Kahn notes a nuanced consumer market where one size does not fit all. She highlights, “not every buyer wants a buy down,” pointing out that preferences vary greatly between segments. While entry-level buyers may prioritize rate buydowns, move-up and luxury segments lean towards upgrades and options. The implication for leaders is clear: diversify your value proposition. Understanding the buyer’s psychographics as much as their demographics can sharpen competitive edges and enhance customer satisfaction.

Competitive Pressures and the M&A Outlook

Kahn observes the palpable pressures faced by private builders.

There are private companies out there that are good private builders that have more of an incentive to think about m&a because of the intense competition for lots and land.”

The subtext is clear: consider mergers and acquisitions not as a reaction but as a proactive strategic maneuver in the quest for competitive parity and market resilience. With public enterprises wielding deeper pockets and broader access to capital, Kahn senses a potential surge in mergers and acquisitions as they drive to amass market share in ever more concentrated new construction and development geographies. Business leaders must weigh the sustainability of independence against the strategic benefits of M&A activity. The decision to join forces or remain solo must be a calculated choice in the face of fierce competition for land and resources.

Supply-Side Constraints: The Dark Horse of Disruption

Despite a positive demand outlook, supply-side constraints could be a dark horse capable of disrupting the best-laid plans. Kahn emphasizes that delays in lot readiness, often outside of builders’ control, could stifle the ability to meet consumer demand. Strategy leaders must account for these potential delays in their business plans, possibly investing in risk mitigation strategies such as strengthening relationships with local jurisdictions and diversifying land portfolios.

My overall feeling is that the builders are optimistic for this year,” Kahn tells us. “That’s a combination of seeing that the buyer demand is there and their ability to meet that demand by opening new communities. Now, some of those communities won’t open until the middle of the year, or the second half of the year. I keep in mind these development delays and hopefully the builders can pull off what they expect, and get a decent number of new communities open. In fourth quarter 2023, some of the builders sold out of what they had, and they were in ‘wait mode,’ saying, ‘We don’t have any lots here until our next section delivers or our replacement community is X months behind.’ It does look like a year of growth for the builders, but keep in mind that there will be some supply constraints. While most people are worrying about the demand environment, I actually think that builders consider that a surprise might more likely be something on the supply side.”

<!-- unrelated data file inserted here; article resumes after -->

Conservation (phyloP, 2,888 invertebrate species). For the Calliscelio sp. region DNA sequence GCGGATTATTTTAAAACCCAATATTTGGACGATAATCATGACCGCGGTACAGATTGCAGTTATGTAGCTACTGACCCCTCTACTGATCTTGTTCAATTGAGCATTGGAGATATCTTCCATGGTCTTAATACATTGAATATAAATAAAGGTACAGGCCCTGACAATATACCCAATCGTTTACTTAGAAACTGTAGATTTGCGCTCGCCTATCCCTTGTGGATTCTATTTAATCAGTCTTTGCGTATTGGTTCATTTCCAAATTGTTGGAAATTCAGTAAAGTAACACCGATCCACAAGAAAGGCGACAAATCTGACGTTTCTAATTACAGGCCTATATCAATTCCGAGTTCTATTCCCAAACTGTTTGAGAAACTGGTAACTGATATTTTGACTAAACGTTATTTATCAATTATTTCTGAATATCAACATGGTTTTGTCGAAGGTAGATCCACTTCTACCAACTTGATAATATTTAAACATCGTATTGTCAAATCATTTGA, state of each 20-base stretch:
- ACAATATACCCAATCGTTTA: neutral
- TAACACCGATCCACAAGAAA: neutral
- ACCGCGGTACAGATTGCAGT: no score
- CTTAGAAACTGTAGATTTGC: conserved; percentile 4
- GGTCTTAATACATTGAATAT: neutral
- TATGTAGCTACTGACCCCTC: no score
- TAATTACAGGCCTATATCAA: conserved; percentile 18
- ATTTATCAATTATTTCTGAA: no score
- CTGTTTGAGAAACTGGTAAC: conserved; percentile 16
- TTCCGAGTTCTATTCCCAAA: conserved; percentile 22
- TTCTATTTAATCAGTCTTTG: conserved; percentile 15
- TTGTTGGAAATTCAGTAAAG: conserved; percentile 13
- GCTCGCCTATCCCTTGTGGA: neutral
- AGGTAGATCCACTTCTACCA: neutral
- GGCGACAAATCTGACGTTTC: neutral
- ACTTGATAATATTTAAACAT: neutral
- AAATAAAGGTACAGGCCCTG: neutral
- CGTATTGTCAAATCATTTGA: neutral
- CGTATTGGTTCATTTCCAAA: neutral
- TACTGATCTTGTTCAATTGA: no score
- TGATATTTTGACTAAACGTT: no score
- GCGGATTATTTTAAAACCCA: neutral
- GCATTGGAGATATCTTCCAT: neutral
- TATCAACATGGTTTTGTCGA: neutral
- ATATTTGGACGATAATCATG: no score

Looking Ahead: Optimism Tempered with Prudence

As Kahn concludes, optimism abounds among builders for the current year’s growth potential, particularly due to the anticipated opening of new communities, which have ignited “very significant growth expectations.” Yet, it’s not a time for blind optimism. Leaders should temper their growth expectations with prudence, particularly concerning supply-side uncertainties. Now more than ever, the ability to adapt to jurisdictional and logistical constraints will dictate market success. She advises that while dealing with high rates might be within builders’ control, “if the jurisdiction is holding them up… that’s the problem.”

Land infographic showing two pie charts that connect homebuilders' expectations of higher sales with their expectations of higher community counts.
Image Source: John Burns Research & Consulting

High-Stakes Strategies for a Volatile Market

The high stakes of the current economic climate demand that business and strategy leaders in residential development maintain a vigilant stance. It’s a delicate balance of leveraging the current demand, preparing for geographical variations, personalizing customer incentives, navigating competitive pressures, and safeguarding against supply-side vulnerabilities. Kahn’s insights are not just reflections on the recent past but a roadmap for the resilient leadership required in the days ahead. As the industry marches on through this period of volatility, those at the helm must remain agile, constantly tuned to market signals, and ready to pivot strategies in response to the evolving landscape of residential development and construction.